Roslyn was a revolution in the .NET world when it came out. For the first time we had Microsoft release their compiler implementation of C# under an open-source license. Not only that, the way in which this compiler had been constructed would open the doors to numerous improvements in the ecosystem in the forms of:
- A complete API to manipulate code as data
- A compiler platform that is easy to hack on
- A backend that is adapted for editor/language service usage
This enabled faster evolutions of the C# language, a plethora of tools and analyzers that can fully understand your code and intellisense that’s better than ever.
In my day to day job I work on visual tools at Microsoft for our Xamarin platform. As part of this we integrate with both Visual Studio Mac and Visual Studio where we, of course, use Roslyn for most of our user code interactions.
However, those visual tools all have another thing in common: they work on some dialect of XML (be it XAML, Android layout XML, XML resources or others). In a lot of ways working with that XML medium in the context of an editor presents the same challenges than Roslyn solved for code:
- You need high-fidelity parsing of your document preserving user modifications
- You need to react to and create changes applied to specific text subsets
- You need a representation that is easy to manipulate and pass around
Existing XML solutions (
System.Xml.Linq, …) tend to fall short because they weren’t created with an editor usage in mind. Their use case is more about exposing a document content than caring much about the way it’s written and evolved.
So basically what we need is Roslyn but for XML. Fortunately Kirill thought the same and a few years ago started working on bringing an existing morsel of Roslyn, namely the VB XML literal parser, and transform it into a fully fledged XML parser and syntax representation.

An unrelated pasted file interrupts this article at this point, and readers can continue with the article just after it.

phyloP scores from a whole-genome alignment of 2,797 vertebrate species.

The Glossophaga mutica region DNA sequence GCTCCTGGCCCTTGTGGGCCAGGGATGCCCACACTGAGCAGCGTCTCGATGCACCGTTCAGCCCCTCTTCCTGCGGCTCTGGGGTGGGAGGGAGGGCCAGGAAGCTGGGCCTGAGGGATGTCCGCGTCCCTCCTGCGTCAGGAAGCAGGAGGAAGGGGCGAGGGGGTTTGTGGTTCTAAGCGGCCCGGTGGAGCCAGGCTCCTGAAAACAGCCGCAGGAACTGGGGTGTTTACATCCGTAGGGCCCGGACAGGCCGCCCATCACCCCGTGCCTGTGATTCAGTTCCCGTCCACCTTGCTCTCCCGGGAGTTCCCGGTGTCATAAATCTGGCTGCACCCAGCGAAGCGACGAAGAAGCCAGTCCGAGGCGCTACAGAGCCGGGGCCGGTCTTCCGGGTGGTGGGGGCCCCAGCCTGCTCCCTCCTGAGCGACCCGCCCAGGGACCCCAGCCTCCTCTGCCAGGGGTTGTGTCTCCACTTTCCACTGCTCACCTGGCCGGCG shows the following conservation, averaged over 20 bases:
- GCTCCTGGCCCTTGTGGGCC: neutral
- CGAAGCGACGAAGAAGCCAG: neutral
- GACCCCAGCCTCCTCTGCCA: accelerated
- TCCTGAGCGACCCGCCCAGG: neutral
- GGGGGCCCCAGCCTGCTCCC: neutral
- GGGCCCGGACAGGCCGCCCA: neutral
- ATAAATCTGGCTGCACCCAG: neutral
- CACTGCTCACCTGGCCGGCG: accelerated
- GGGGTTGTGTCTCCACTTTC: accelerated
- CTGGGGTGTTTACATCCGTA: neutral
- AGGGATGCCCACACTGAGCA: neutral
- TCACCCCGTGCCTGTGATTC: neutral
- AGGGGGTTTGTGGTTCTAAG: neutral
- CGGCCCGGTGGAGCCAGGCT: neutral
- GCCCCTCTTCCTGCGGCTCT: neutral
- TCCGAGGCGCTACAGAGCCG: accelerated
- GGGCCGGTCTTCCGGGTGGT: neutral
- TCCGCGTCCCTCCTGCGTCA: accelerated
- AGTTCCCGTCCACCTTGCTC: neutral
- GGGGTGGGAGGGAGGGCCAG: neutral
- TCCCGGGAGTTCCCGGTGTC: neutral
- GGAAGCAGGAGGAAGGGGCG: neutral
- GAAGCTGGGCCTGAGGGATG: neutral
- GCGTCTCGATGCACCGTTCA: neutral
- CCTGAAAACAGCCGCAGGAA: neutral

That project is (originally) named XmlParser
In a nutshell, XmlParser brings the Roslyn SyntaxTree AST model (immutable, full-fidelity, error-tolerant) and the parsing infrastructure that can create it to the point that its usage should feel familiar to someone who is used to work with Roslyn already.
As part of ongoing work, I spent a bit of time myself during the last few weeks bringing some improvements to the project to make it even better for an editor use case:
- Proper red-green node separation which is a key to Roslyn performance while retaining immutability
- Parsing incrementality: the ability to reuse existing syntax tree nodes when only a portion of the text buffer has changed
- The start of proper syntax factories and modification APIs
- More Roslyn code import where it made sense (common utilities, caching, …)
Albeit part of this is still a work-in-progress, we published updated NuGet packages (now under the GuiLabs.Language.Xml NuGet ID) with the latest code so that you can try it for yourself.